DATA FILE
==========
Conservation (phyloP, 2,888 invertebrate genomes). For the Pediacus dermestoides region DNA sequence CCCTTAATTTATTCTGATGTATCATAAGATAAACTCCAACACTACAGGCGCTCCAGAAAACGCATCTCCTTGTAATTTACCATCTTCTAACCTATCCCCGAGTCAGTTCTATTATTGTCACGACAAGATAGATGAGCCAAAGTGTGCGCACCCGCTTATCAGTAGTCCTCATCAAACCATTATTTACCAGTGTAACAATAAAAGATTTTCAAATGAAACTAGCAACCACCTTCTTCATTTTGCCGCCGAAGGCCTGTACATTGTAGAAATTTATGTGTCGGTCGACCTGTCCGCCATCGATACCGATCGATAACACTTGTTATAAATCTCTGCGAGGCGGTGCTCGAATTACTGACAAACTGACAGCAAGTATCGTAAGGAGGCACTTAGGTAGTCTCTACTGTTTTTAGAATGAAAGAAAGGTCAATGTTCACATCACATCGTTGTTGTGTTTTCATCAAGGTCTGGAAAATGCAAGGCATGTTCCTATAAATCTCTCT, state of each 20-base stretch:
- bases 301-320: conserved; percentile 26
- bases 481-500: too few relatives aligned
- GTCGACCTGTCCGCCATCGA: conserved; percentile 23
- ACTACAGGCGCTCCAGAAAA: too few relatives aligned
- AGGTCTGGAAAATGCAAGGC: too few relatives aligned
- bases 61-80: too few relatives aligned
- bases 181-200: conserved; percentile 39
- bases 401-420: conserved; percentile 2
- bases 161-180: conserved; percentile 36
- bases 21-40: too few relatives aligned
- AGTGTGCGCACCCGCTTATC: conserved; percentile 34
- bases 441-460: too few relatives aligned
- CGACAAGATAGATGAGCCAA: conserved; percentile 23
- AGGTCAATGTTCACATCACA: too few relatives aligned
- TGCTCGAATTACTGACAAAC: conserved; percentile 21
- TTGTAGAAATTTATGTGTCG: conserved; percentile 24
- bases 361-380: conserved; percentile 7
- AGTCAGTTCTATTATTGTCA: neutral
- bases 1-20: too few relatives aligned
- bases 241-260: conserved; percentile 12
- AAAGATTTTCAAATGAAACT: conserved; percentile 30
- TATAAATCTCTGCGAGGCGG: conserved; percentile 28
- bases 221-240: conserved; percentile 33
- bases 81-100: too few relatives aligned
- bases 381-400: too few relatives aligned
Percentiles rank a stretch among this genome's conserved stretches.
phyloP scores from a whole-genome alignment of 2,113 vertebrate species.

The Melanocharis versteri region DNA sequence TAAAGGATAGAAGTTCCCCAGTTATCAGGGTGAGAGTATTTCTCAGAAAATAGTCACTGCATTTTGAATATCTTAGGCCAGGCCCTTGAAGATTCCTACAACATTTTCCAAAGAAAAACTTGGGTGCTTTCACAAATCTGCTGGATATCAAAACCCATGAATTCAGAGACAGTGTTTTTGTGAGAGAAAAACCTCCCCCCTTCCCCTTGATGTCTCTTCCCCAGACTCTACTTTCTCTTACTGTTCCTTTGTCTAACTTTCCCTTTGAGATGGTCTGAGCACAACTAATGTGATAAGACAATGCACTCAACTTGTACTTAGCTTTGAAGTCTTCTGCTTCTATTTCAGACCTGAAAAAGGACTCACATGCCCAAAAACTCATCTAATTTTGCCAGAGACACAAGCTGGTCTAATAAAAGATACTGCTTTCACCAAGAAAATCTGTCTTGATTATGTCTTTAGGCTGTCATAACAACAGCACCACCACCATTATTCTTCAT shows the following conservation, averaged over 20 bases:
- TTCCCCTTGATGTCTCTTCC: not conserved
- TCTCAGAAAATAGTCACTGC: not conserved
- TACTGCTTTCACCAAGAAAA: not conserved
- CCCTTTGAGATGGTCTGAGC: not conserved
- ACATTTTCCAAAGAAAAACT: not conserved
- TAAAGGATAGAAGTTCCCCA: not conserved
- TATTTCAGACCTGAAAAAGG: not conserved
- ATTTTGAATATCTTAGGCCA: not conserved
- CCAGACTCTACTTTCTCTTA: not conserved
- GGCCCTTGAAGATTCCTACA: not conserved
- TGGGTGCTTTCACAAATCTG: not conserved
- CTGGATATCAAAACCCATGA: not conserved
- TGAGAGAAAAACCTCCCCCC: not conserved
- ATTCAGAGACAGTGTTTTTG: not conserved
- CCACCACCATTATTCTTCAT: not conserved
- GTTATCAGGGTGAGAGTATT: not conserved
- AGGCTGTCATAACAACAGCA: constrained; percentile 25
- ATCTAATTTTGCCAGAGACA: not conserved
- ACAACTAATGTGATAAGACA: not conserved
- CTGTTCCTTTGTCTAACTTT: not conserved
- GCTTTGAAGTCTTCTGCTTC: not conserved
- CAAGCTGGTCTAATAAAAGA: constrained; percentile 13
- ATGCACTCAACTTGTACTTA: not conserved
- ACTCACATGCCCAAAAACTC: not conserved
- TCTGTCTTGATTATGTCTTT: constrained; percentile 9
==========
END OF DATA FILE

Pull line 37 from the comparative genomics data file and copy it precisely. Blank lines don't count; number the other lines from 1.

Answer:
- ATTTTGAATATCTTAGGCCA: not conserved